This post includes very simplistic terminology in regard to race and ethnicity (“black”, “white”, “non-white”). These categories are problematic to be sure, but for now they seem to be the simplest way for me to talk broadly about the topic of race (another troublesome word) in connection to contemporary figurative paintings, and the painters who paint them.
When I began this painting I was imagining my own profile in silhouette. Then I saw that it looked more like a black man, and I completed it that way. I like it. However, as a white man, I feel self-conscious about painting an image of a non-white person.
Painting is different from photography. Photographic portraits are sometimes misleading, but they are at least a document of a real person at a given moment, and often that person has some control over how they present themselves. In painting, it’s possible to depict any type of person in any way, with no collaboration involved. That freedom comes with responsibility. If an image of a person is taken to represent a larger group then all sorts of messages can be interpreted and attributed to the painter. For white painters, there are difficult questions in regard to the complex and troubled history of white representations of non-white people. Thinking about this made me consider contemporary figurative painting in terms of how painters represent themselves and other people.
Out of curiosity, I’ve made a superficial and completely unscientific study of who is painting who in contemporary art. My sources are two survey books:
100+ painters surveyed in Painting Today (“The definitive guide to the last 40 years of international contemporary painting”) (2009);
And 115 painters surveyed in Vitamin P2: New Perspectives in Painting (2011).
(The ethnicity of the authors, editors and publishers of these books is a whole other question, also the gallerists, collectors, critics, etc)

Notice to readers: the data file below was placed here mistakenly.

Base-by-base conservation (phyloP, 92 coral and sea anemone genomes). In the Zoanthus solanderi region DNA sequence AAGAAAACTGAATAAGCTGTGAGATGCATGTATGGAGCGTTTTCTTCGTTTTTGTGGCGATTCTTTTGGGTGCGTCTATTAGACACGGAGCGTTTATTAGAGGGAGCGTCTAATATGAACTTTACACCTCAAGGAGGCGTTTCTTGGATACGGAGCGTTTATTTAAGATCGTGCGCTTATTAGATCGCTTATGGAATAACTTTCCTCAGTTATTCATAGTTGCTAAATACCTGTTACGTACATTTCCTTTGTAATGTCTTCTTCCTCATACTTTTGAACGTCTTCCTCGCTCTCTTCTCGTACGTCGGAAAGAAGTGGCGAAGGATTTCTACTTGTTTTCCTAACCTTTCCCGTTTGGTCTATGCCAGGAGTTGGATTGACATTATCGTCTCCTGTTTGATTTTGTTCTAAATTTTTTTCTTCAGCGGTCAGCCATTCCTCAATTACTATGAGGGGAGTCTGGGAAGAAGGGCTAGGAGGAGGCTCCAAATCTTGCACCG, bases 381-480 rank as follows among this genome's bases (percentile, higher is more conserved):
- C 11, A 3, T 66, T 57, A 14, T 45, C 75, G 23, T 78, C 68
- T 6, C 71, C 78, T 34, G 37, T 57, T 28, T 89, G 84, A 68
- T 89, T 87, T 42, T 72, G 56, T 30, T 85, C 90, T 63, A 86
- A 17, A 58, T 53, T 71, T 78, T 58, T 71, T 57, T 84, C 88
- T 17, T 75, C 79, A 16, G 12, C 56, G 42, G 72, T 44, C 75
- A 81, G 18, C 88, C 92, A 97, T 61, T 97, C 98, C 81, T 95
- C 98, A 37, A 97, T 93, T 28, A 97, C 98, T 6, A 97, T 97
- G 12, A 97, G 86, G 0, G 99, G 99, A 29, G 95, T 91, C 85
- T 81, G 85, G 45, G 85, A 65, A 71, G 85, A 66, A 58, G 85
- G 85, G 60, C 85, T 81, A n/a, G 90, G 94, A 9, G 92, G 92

The paintings in these books contain a lot of images of people. Some of them aren’t identifiable as any particular race, ethnicity or nationality (ie. because they’re green, have no face, etc.). Putting those aside, I counted approximately 794 images of people who I felt could be grouped, by appearance, into three very broad and imperfect categories: white, black, and Asian.
Of that total:
67% were images of white people painted by white artists
18% were images of Asian people painted by Asian artists
9% were images of black people painted by black artists
3% were images of white people painted by black artists
2% were images of black people painted by white artists
1% were other combinations
What’s striking to me is that 95% of this sample are made up of artists painting people of their own ethnicity. Of course, they’re entitled to paint whatever they want, but I can’t help feeling a little sad that among these painters, collectively, there seems to be very little interest in painting people who are racially or ethnically different to themselves. Many of them are based in multi-cultural cities with diverse populations, but this isn’t reflected in their pictures. How come?
It also becomes evident that, proportionately, the black painters are ten times more likely to paint white people than the white painters are to paint black people. Why?
Do painters not feel entitled or able to create images (or “representations”) of people whose race or ethnicity is different to their own?
Do we have a special interest in painting people of our own ethnicity?
When we paint people who look similar to our own colour, race, or ethnicity, are we in some way making self-portraits? What does that say about the way we see our selves in relation to others, and Others?
When we look at figurative painting, what role does “race” play in the way we think about the people we’re looking at (or the person who painted them)?
While collecting the data for my “study”, there were a few paintings that defied categorisation in interesting ways. Nina Chanel Abney’s figures appear to be composed of mismatched parts: a white body with a black head; a black face with a white nose and mouth. This could be a depiction of the skin condition vitiligo, but seems more like a deliberate strategy to derail assumptions about the people and scenarios that Abney is presenting. Gender signifiers are also scrambled.
Most of the figures in Khalif Kelly’s paintings are identifiably African-American, but in some paintings the candy-colours he uses are so far from any human skin tone or hair colour that I find myself unsure whether I’m interpreting the ethnicity of the figures based on their appearance, or on my knowledge of other works by Kelly, or on the fact that Kelly himself is African-American.
All the thoughts and questions in this post are open-ended. I’ll be returning to this subject for sure.